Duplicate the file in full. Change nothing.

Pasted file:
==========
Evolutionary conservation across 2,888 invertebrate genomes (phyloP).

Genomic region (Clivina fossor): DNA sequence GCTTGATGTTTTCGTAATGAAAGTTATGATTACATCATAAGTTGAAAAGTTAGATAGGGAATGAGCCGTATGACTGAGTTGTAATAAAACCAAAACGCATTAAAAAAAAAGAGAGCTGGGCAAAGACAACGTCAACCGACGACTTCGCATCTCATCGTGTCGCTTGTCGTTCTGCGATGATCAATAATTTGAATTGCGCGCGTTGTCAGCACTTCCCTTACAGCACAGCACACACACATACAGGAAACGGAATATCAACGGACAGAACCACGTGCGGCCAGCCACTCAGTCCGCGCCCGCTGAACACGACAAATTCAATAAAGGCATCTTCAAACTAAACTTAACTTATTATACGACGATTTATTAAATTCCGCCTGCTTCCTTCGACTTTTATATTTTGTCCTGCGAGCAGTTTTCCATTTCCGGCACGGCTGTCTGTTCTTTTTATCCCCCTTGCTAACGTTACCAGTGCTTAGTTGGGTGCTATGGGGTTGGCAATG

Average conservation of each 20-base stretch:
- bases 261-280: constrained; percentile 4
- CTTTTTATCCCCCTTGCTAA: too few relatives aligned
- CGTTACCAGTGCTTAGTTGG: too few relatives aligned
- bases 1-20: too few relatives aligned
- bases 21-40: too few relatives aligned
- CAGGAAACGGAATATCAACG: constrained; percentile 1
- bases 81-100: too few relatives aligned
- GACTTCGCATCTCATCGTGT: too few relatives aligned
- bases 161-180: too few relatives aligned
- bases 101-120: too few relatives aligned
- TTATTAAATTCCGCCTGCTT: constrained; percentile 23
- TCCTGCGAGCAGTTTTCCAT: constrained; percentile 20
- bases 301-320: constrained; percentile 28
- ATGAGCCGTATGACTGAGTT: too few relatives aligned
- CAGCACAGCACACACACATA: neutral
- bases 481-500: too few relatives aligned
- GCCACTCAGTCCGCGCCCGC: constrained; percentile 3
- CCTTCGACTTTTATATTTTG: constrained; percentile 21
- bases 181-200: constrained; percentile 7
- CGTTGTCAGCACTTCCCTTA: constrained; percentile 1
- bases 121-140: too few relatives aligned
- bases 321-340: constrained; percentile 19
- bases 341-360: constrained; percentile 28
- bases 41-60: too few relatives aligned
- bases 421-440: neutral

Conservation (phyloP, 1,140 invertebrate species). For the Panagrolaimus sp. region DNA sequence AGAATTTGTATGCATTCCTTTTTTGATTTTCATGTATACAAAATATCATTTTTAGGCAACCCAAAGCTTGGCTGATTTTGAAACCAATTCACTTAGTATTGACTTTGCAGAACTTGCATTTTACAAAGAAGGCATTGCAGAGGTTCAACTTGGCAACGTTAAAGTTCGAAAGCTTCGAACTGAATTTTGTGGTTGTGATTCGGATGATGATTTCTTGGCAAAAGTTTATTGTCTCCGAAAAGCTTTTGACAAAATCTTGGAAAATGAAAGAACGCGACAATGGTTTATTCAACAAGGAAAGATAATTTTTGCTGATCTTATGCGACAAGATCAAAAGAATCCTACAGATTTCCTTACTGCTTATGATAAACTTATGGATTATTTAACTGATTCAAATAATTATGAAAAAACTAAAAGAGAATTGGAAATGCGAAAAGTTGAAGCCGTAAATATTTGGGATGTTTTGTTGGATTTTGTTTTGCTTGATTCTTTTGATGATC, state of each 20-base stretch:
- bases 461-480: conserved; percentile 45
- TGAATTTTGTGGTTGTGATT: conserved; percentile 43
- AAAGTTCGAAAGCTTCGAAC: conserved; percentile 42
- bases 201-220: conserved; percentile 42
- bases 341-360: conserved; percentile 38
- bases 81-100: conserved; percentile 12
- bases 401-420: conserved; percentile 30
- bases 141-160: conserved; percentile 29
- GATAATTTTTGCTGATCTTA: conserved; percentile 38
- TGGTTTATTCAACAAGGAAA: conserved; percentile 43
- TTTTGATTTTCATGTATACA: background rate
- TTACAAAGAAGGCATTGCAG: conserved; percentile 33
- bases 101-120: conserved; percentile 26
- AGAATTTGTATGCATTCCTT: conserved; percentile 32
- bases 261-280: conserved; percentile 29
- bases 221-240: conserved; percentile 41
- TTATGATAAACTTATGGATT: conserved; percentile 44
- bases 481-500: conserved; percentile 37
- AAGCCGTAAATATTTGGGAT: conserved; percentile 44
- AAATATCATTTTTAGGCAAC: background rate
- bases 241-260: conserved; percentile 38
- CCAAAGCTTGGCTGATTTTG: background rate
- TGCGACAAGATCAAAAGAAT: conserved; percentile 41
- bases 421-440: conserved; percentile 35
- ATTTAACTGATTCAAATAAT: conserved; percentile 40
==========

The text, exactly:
Evolutionary conservation across 2,888 invertebrate genomes (phyloP).

Genomic region (Clivina fossor): DNA sequence GCTTGATGTTTTCGTAATGAAAGTTATGATTACATCATAAGTTGAAAAGTTAGATAGGGAATGAGCCGTATGACTGAGTTGTAATAAAACCAAAACGCATTAAAAAAAAAGAGAGCTGGGCAAAGACAACGTCAACCGACGACTTCGCATCTCATCGTGTCGCTTGTCGTTCTGCGATGATCAATAATTTGAATTGCGCGCGTTGTCAGCACTTCCCTTACAGCACAGCACACACACATACAGGAAACGGAATATCAACGGACAGAACCACGTGCGGCCAGCCACTCAGTCCGCGCCCGCTGAACACGACAAATTCAATAAAGGCATCTTCAAACTAAACTTAACTTATTATACGACGATTTATTAAATTCCGCCTGCTTCCTTCGACTTTTATATTTTGTCCTGCGAGCAGTTTTCCATTTCCGGCACGGCTGTCTGTTCTTTTTATCCCCCTTGCTAACGTTACCAGTGCTTAGTTGGGTGCTATGGGGTTGGCAATG

Average conservation of each 20-base stretch:
- bases 261-280: constrained; percentile 4
- CTTTTTATCCCCCTTGCTAA: too few relatives aligned
- CGTTACCAGTGCTTAGTTGG: too few relatives aligned
- bases 1-20: too few relatives aligned
- bases 21-40: too few relatives aligned
- CAGGAAACGGAATATCAACG: constrained; percentile 1
- bases 81-100: too few relatives aligned
- GACTTCGCATCTCATCGTGT: too few relatives aligned
- bases 161-180: too few relatives aligned
- bases 101-120: too few relatives aligned
- TTATTAAATTCCGCCTGCTT: constrained; percentile 23
- TCCTGCGAGCAGTTTTCCAT: constrained; percentile 20
- bases 301-320: constrained; percentile 28
- ATGAGCCGTATGACTGAGTT: too few relatives aligned
- CAGCACAGCACACACACATA: neutral
- bases 481-500: too few relatives aligned
- GCCACTCAGTCCGCGCCCGC: constrained; percentile 3
- CCTTCGACTTTTATATTTTG: constrained; percentile 21
- bases 181-200: constrained; percentile 7
- CGTTGTCAGCACTTCCCTTA: constrained; percentile 1
- bases 121-140: too few relatives aligned
- bases 321-340: constrained; percentile 19
- bases 341-360: constrained; percentile 28
- bases 41-60: too few relatives aligned
- bases 421-440: neutral

Conservation (phyloP, 1,140 invertebrate species). For the Panagrolaimus sp. region DNA sequence AGAATTTGTATGCATTCCTTTTTTGATTTTCATGTATACAAAATATCATTTTTAGGCAACCCAAAGCTTGGCTGATTTTGAAACCAATTCACTTAGTATTGACTTTGCAGAACTTGCATTTTACAAAGAAGGCATTGCAGAGGTTCAACTTGGCAACGTTAAAGTTCGAAAGCTTCGAACTGAATTTTGTGGTTGTGATTCGGATGATGATTTCTTGGCAAAAGTTTATTGTCTCCGAAAAGCTTTTGACAAAATCTTGGAAAATGAAAGAACGCGACAATGGTTTATTCAACAAGGAAAGATAATTTTTGCTGATCTTATGCGACAAGATCAAAAGAATCCTACAGATTTCCTTACTGCTTATGATAAACTTATGGATTATTTAACTGATTCAAATAATTATGAAAAAACTAAAAGAGAATTGGAAATGCGAAAAGTTGAAGCCGTAAATATTTGGGATGTTTTGTTGGATTTTGTTTTGCTTGATTCTTTTGATGATC, state of each 20-base stretch:
- bases 461-480: conserved; percentile 45
- TGAATTTTGTGGTTGTGATT: conserved; percentile 43
- AAAGTTCGAAAGCTTCGAAC: conserved; percentile 42
- bases 201-220: conserved; percentile 42
- bases 341-360: conserved; percentile 38
- bases 81-100: conserved; percentile 12
- bases 401-420: conserved; percentile 30
- bases 141-160: conserved; percentile 29
- GATAATTTTTGCTGATCTTA: conserved; percentile 38
- TGGTTTATTCAACAAGGAAA: conserved; percentile 43
- TTTTGATTTTCATGTATACA: background rate
- TTACAAAGAAGGCATTGCAG: conserved; percentile 33
- bases 101-120: conserved; percentile 26
- AGAATTTGTATGCATTCCTT: conserved; percentile 32
- bases 261-280: conserved; percentile 29
- bases 221-240: conserved; percentile 41
- TTATGATAAACTTATGGATT: conserved; percentile 44
- bases 481-500: conserved; percentile 37
- AAGCCGTAAATATTTGGGAT: conserved; percentile 44
- AAATATCATTTTTAGGCAAC: background rate
- bases 241-260: conserved; percentile 38
- CCAAAGCTTGGCTGATTTTG: background rate
- TGCGACAAGATCAAAAGAAT: conserved; percentile 41
- bases 421-440: conserved; percentile 35
- ATTTAACTGATTCAAATAAT: conserved; percentile 40